Energy from WasteTaking the lead.

We incinerate for industry.And substitute primary fuels.

The abandonment of fossil fuels such as coal, oil and gas is a central component of sustainable environmental policy. Particularly in energy-intensive industrial processes environmentally friendly and economically viable alternatives to traditional primary fuels are needed. Unlike finite resources, waste represents a more or less inexhaustible supply with interesting energy potential and that’s why it is the specialist subject of EEW Energy from Waste (EEW). Alongside modern waste incineration plants, EEW develops, builds and runs power plants which operate on specially processed household, trade and industrial waste. These substitute fuels have a considerably higher energy value than ordinary household waste and serve large-scale industry in particular for the decentralised production of energy in the form of electricity, heating and process steam.

Scrupulous environmental stipulations

The burning of substitute fuels is subject to strict environmental conditions. Defined minimum temperatures of 850°C in the boiler ensure that any pollutants within the waste, such as dioxins and furans, are completely destroyed. Nitrogen oxides are converted by the addition of uric acid into environmentally neutral nitrogen and water. Multi-stage flue gas purification reduces dust, heavy metals and other pollutants to a minimum. The remaining slag is processed and re-used in road and landfill site construction, flue ash and filter dust is disposed of sustainably. This ensures that the secondary fuels provide energy without causing ecological harm.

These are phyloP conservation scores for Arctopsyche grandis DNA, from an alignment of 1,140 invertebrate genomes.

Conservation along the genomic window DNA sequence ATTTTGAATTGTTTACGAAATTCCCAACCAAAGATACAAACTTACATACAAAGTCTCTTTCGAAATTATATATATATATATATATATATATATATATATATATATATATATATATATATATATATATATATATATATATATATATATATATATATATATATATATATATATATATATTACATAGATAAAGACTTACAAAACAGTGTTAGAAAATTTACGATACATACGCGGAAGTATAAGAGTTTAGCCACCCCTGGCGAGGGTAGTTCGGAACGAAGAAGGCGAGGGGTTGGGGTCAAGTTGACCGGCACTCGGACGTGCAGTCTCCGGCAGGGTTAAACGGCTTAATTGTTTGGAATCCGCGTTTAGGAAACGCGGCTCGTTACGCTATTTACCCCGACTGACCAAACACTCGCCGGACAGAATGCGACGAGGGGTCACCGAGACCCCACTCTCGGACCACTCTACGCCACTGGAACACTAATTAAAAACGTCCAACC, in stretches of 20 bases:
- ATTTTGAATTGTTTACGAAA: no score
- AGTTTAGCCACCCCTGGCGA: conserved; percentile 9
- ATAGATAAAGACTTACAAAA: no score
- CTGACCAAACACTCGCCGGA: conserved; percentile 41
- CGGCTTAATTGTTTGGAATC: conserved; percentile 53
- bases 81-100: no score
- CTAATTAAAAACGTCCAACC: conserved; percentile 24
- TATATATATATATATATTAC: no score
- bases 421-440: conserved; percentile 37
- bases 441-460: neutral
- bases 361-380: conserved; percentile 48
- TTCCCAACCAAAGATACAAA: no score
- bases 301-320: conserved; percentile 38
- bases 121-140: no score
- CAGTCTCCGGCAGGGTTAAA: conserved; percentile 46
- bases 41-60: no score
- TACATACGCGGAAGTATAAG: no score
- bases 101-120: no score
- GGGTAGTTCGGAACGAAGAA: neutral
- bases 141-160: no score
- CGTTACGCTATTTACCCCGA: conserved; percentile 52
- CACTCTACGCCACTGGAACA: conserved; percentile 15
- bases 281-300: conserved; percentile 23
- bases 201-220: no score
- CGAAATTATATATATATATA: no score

Reduction of CO2 emissions

In the seven current refuse-driven fuel (RDF) plants which EEW operates independently or in conjunction with industry partners, a total of 1.4 to 1.5 tonnes per annum of secondary fuels are incinerated. By substituting fossil fuels the RDF plants of the corporate group are making a significant contribution to reducing environmentally-damaging CO2 emissions. Depending on the biogenetic make-up of the substitute fuels, up to a third less carbon dioxide is released in comparison to coal. Secondary fuels are therefore increasingly becoming the first choice.